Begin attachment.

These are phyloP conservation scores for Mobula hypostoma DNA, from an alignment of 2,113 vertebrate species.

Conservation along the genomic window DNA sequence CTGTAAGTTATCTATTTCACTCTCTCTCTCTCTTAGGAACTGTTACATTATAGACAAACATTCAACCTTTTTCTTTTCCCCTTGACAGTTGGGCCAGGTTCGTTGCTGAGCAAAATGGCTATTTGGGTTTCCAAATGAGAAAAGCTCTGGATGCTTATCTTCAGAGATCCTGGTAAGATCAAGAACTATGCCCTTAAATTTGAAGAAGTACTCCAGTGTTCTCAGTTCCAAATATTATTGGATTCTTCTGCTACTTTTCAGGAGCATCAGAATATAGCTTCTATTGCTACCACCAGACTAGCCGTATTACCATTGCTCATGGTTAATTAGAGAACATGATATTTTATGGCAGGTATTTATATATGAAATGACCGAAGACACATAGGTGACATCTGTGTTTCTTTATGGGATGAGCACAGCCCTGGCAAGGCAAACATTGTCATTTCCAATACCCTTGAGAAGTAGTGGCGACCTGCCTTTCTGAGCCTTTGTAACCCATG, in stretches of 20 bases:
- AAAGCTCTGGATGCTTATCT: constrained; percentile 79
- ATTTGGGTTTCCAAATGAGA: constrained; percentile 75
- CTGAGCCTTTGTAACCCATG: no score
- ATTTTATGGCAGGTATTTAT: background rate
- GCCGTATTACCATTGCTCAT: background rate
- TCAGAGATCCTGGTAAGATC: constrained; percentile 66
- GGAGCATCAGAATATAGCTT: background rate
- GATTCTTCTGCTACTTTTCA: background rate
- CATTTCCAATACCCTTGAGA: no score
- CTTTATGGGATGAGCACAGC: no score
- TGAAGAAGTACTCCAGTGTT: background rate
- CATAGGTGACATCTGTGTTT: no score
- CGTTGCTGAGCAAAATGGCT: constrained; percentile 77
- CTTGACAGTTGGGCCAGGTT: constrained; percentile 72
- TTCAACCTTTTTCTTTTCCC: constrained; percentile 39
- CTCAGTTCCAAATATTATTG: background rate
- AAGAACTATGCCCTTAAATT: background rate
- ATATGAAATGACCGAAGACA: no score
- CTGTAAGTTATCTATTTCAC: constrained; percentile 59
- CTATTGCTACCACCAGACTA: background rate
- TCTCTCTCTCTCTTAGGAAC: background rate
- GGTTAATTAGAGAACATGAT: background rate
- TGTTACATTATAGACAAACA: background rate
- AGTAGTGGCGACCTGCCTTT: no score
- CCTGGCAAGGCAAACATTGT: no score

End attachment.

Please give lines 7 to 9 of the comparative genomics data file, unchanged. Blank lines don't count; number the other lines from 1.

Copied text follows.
- GCCGTATTACCATTGCTCAT: background rate
- TCAGAGATCCTGGTAAGATC: constrained; percentile 66
- GGAGCATCAGAATATAGCTT: background rate